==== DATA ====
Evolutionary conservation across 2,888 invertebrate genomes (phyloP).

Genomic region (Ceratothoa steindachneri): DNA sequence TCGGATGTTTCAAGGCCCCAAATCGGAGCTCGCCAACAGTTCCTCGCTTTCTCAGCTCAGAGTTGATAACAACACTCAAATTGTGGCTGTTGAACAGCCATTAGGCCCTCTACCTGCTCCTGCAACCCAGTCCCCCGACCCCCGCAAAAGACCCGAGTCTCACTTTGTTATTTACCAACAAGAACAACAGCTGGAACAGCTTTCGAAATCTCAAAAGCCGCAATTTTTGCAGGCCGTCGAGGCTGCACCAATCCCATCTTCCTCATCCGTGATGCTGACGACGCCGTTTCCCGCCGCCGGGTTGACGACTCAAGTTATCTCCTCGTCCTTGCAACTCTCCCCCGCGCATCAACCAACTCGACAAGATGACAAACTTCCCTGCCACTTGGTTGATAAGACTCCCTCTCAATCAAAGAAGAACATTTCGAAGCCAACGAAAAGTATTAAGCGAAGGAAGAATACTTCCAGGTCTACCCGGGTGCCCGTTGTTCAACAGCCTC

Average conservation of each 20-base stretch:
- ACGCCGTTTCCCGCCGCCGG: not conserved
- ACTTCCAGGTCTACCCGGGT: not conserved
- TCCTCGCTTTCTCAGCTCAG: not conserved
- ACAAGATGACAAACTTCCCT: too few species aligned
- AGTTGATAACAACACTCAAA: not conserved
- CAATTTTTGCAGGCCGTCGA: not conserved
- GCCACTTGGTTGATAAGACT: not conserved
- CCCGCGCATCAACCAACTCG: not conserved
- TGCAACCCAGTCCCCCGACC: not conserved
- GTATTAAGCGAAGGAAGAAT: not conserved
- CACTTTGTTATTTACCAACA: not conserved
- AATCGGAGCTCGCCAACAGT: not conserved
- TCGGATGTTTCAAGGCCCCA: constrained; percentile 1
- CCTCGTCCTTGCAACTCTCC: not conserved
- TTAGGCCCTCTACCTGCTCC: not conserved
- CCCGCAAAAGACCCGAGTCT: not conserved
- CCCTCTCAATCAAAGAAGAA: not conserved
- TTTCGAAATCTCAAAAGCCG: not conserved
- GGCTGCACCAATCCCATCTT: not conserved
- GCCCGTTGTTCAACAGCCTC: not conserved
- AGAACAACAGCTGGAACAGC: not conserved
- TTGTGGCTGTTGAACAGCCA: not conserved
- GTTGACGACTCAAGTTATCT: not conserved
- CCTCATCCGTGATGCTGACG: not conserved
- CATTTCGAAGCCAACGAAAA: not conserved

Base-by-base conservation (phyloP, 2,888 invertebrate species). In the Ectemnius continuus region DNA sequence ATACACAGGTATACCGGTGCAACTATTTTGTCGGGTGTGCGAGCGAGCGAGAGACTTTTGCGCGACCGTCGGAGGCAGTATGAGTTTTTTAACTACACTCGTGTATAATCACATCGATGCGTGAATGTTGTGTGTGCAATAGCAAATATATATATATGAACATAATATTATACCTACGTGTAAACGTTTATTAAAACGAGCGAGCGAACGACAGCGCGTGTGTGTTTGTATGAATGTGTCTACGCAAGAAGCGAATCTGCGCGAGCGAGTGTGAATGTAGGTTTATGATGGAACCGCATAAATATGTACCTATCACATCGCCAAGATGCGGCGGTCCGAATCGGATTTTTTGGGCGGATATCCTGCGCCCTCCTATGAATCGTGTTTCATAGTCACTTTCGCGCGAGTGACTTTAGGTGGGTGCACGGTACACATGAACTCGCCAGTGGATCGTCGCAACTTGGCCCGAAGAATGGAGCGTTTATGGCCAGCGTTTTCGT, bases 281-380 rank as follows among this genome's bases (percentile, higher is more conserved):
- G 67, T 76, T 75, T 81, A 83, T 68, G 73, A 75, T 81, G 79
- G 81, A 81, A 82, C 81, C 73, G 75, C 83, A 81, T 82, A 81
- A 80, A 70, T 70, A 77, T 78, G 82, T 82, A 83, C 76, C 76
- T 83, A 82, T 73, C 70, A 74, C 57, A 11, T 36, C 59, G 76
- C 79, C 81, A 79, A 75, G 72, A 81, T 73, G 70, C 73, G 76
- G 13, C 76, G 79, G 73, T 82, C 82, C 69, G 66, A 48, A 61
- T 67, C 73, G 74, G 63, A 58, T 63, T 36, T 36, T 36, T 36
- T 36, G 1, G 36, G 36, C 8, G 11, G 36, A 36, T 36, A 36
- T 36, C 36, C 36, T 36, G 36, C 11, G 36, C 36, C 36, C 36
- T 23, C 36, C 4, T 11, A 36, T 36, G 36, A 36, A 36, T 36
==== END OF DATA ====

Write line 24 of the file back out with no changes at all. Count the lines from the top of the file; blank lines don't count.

- AGAACAACAGCTGGAACAGC: not conserved